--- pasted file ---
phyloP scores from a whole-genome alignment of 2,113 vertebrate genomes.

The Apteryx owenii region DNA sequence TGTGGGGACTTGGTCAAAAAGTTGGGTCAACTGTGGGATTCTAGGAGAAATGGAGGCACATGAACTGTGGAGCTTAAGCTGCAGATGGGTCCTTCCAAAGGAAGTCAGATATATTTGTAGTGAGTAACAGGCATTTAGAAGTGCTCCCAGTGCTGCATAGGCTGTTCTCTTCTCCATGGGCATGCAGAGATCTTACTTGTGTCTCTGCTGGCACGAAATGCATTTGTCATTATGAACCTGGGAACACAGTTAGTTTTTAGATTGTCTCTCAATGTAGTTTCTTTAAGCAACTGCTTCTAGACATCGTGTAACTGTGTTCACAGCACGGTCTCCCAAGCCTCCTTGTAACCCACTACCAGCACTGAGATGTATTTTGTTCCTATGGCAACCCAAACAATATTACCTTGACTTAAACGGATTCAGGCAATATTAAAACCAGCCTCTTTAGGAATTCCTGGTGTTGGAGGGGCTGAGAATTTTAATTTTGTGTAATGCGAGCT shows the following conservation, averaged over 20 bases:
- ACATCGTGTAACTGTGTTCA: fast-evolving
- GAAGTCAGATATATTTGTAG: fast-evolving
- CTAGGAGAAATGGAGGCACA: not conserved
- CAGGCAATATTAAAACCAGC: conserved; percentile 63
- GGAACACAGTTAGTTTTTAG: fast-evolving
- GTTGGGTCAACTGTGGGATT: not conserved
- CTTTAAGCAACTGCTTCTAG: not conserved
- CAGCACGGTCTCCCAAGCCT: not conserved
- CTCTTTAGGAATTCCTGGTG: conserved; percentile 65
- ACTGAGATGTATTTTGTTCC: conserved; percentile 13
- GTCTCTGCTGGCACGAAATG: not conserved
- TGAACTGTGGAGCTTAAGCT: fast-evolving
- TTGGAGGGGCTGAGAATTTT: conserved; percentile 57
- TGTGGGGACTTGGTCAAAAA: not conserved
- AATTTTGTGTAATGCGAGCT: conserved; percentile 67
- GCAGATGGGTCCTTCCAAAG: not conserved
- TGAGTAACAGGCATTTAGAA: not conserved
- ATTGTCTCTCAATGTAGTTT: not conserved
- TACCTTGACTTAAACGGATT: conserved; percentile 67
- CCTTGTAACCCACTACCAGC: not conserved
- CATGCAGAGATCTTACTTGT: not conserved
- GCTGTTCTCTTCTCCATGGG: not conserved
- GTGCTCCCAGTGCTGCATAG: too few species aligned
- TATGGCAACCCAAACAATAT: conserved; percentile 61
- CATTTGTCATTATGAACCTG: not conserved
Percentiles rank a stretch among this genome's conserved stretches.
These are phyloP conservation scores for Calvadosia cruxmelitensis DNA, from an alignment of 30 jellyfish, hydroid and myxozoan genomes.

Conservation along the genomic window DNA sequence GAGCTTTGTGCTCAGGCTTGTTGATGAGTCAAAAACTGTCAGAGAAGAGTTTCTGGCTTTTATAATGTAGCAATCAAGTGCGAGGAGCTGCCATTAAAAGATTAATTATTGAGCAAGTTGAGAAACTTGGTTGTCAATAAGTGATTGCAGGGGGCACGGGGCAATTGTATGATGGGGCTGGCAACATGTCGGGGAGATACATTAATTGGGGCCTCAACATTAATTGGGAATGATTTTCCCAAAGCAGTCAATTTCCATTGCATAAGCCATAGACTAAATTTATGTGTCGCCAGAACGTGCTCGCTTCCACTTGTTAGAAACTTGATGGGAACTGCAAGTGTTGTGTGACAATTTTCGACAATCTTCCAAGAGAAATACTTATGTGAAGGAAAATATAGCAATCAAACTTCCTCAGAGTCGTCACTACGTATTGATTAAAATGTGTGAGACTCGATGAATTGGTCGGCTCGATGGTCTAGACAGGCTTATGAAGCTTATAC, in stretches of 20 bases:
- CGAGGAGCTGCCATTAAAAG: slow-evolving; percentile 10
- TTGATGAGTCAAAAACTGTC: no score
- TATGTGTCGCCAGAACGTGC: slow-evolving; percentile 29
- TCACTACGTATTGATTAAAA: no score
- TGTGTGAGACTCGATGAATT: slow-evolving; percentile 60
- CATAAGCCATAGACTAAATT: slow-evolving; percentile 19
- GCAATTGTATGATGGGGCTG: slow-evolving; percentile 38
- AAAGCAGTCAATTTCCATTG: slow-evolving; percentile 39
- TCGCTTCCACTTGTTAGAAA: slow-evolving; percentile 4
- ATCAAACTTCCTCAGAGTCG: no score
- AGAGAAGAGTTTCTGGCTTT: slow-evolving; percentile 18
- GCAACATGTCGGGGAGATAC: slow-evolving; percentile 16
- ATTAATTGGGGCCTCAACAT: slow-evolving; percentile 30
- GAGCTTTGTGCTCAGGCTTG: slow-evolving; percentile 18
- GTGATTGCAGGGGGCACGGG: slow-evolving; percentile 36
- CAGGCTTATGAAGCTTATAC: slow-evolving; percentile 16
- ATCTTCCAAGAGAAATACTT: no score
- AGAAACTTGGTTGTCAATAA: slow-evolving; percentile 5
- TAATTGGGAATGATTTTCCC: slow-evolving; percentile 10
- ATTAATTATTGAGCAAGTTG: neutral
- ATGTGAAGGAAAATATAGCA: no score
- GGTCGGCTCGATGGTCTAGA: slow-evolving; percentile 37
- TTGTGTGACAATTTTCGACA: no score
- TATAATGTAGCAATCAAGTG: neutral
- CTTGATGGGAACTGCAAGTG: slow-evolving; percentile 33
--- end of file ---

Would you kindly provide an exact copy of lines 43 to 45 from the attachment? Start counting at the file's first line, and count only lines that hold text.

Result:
- ATTAATTGGGGCCTCAACAT: slow-evolving; percentile 30
- GAGCTTTGTGCTCAGGCTTG: slow-evolving; percentile 18
- GTGATTGCAGGGGGCACGGG: slow-evolving; percentile 36